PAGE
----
Don’t get me wrong, I don’t spend every moment of every day in cheerful disregard of all that they do. The systems under which we live increasingly remind me of what I experienced and my wife grew up under in communist Europe (she says that over the thirty years that she has spent here she has felt increasingly at home in a very bad way). Everything seems, and may be, designed to frustrate and to create despair. I have my moments, like yesterday when I received my mortgage bill finding that they added over $10,ooo to my principle and claimed that I hadn’t paid since January with all of the added penalties and fees. This was all incorrect, of course, but I still had to spend the time and emotional energy in calling them only to find out that the problem is systemic and they are working on resolving it. Whatever that means, I will still have to check their math. However, we must be engaged in hopeful, constructive activity (like participating on the Fleming Foundation website) to stay sane, in spite of all of the time and energy and treasure that they waste for us.

  9. Thomas Fleming says:

    Exactly. We cannot ignore what they are doing or pretend it is not happening–that would be tantamount to the sin of tacitly encouraging vice, but we must recall that most of these people are pathetic–what else do we learn from the press?–and it distracts us from the business of living to pay them the attention they don’t merit.

  10. Allen Wilson says:

    I once listened to a tape of a man giving a talk in which he said that anyone who really wants to improve his life should throw out all the popular books and magazines he may have – this was before the internet took over everything – and cancel all his subscriptions, except for People magazine. “You can read ‘People’, at least for a few months anyway”, he said, “because if you read ‘People’ and read between the lines, you’ll see how people really are, how messed up the ‘successful’ people are, how messed up all the celebrities are, you’ll see that none of them are really happy,”, etc. All this was said in a context in which it was understood that he was also talking about politicians and government and business ‘leaders’, including those who run the world.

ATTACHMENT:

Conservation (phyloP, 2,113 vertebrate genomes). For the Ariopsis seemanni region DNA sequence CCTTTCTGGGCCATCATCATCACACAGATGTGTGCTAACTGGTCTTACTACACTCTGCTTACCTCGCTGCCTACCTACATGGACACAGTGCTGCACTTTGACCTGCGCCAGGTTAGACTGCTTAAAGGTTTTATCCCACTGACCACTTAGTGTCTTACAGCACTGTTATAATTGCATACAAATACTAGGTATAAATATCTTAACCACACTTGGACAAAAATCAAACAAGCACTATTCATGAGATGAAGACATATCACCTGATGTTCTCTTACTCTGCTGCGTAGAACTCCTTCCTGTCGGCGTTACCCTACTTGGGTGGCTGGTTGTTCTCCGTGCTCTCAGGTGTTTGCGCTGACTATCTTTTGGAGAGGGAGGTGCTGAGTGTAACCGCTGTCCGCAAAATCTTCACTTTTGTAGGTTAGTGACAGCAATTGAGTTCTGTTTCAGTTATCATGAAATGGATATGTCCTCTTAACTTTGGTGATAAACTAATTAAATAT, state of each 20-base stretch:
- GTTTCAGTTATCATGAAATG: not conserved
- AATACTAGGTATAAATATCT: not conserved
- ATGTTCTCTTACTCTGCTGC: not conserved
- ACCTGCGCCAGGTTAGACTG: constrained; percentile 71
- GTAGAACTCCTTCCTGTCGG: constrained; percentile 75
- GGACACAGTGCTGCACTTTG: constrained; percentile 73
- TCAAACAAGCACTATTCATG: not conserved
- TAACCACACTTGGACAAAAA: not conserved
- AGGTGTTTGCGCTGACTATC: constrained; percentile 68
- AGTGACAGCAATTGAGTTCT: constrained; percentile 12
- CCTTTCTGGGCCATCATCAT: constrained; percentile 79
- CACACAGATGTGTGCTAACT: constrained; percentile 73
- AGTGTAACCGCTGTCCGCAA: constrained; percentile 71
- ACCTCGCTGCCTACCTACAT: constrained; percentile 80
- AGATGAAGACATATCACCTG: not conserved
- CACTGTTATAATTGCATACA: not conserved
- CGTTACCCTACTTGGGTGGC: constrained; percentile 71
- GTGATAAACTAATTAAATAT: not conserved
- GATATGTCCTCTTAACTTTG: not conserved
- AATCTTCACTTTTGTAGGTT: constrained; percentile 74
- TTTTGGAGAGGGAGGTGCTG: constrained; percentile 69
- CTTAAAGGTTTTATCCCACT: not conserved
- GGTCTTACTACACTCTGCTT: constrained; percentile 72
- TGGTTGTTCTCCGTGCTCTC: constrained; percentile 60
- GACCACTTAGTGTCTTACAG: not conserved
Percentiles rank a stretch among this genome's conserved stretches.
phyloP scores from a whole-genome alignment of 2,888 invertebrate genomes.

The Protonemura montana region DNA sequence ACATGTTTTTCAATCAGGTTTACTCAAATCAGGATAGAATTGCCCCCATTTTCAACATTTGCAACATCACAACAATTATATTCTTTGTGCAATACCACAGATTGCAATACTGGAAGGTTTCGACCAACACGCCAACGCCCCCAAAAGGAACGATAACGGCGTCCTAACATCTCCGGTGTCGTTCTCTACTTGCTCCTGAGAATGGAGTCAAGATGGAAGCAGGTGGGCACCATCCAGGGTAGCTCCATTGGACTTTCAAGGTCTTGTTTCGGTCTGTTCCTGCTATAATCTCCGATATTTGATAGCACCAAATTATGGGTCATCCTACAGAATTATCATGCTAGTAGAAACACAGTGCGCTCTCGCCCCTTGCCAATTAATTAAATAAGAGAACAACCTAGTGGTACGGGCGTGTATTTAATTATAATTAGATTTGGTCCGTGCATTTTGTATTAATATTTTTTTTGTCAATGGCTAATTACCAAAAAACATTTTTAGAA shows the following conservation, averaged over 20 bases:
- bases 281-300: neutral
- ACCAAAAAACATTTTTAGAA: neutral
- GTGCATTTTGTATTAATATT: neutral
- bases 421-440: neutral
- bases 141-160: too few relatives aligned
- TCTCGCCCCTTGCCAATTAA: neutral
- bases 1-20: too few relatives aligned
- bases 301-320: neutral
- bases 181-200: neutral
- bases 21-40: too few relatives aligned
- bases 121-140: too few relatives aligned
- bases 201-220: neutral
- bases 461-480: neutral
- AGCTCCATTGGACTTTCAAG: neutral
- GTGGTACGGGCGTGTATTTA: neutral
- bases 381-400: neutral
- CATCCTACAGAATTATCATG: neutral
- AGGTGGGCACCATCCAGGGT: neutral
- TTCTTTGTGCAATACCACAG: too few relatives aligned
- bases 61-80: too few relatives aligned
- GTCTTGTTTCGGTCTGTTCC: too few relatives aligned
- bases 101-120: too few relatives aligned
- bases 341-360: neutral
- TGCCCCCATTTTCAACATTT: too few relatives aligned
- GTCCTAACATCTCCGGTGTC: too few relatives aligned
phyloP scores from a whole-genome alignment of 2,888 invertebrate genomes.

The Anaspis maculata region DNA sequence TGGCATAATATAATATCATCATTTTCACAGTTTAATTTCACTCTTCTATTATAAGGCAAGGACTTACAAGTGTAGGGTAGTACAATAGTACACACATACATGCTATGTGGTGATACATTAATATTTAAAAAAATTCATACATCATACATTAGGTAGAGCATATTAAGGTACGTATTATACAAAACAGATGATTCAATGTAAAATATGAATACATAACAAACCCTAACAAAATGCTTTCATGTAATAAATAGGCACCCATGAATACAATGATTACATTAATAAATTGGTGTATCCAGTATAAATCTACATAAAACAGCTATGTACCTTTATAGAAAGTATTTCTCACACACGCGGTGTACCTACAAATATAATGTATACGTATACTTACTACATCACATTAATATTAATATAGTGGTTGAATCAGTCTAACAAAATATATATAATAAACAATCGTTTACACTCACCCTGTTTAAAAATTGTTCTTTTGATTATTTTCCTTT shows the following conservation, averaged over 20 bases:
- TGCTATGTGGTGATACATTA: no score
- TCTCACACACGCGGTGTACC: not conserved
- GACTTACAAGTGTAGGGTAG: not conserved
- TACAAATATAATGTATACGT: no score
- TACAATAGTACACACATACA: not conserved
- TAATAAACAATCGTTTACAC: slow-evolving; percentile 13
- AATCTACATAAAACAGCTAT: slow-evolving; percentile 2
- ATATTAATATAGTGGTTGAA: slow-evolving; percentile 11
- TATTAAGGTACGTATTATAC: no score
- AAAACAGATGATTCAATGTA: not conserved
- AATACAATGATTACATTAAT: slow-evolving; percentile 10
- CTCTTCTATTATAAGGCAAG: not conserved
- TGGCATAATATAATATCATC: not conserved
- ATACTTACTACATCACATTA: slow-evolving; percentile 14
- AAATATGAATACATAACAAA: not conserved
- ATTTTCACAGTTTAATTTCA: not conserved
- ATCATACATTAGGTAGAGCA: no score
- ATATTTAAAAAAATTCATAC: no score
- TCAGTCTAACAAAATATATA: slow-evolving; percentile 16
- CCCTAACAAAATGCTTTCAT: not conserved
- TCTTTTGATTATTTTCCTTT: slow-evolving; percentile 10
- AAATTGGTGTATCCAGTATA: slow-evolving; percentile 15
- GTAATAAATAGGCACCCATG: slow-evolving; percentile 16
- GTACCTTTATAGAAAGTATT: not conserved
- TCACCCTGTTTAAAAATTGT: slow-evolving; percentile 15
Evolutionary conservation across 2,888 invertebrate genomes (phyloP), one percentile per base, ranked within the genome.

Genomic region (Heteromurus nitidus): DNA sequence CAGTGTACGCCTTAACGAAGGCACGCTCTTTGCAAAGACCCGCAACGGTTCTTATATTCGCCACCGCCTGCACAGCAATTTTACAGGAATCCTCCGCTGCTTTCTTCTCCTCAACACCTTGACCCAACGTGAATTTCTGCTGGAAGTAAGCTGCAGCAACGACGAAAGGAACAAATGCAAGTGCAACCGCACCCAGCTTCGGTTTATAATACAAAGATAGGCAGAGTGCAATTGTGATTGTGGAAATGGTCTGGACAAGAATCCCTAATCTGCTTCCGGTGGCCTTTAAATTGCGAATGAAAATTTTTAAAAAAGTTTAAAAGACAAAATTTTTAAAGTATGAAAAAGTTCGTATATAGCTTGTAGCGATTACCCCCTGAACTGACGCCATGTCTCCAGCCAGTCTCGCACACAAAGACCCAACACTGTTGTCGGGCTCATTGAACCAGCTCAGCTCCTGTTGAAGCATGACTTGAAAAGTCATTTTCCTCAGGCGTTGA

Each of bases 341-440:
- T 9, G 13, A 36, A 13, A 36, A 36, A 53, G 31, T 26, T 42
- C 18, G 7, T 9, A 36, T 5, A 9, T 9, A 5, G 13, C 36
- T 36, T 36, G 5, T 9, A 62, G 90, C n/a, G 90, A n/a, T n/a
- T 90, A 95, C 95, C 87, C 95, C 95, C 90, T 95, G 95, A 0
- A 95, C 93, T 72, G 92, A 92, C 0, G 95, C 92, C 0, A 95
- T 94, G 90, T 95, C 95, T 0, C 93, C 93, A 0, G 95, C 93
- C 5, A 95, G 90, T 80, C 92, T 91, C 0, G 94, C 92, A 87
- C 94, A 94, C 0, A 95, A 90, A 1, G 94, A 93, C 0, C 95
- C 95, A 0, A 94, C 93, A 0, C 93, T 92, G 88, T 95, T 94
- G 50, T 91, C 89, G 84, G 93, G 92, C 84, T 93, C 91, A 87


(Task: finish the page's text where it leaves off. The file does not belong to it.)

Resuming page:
He was serious, and more profoundly right than I realized at the time.

  11. Thomas Fleming says:

    From a recently deceased folk poet:

    “Blow up your TV
    Throw away your paper
    Go to the country
    Build you a home
    Plant a little garden
    Eat a lot of peaches
    Try an’ find Jesus on your own”

  12. Gregory Fogg says:

    Prine?

  13. Thomas Fleming says:

    Yes, indeed. When friends back in the eagerly 80’s tried to interest me in John Prine, I resisted, but later found I could not hold out.

  14. William Shofner says:

    As one who has lived in Nashville for decades, I once sat right next to a fellow, just out of pure randomness, at a hibachi restaurant many years ago. He was quite unassuming, somewhat diffident and but insightful. From our conversation, he appeared to have been someone who could have blown up his TV and thrown away his paper. After we finished our meal, a lady came up to me and ask me if I knew who that fellow was. I told her that I didn’t have a clue. She said it was John Prine.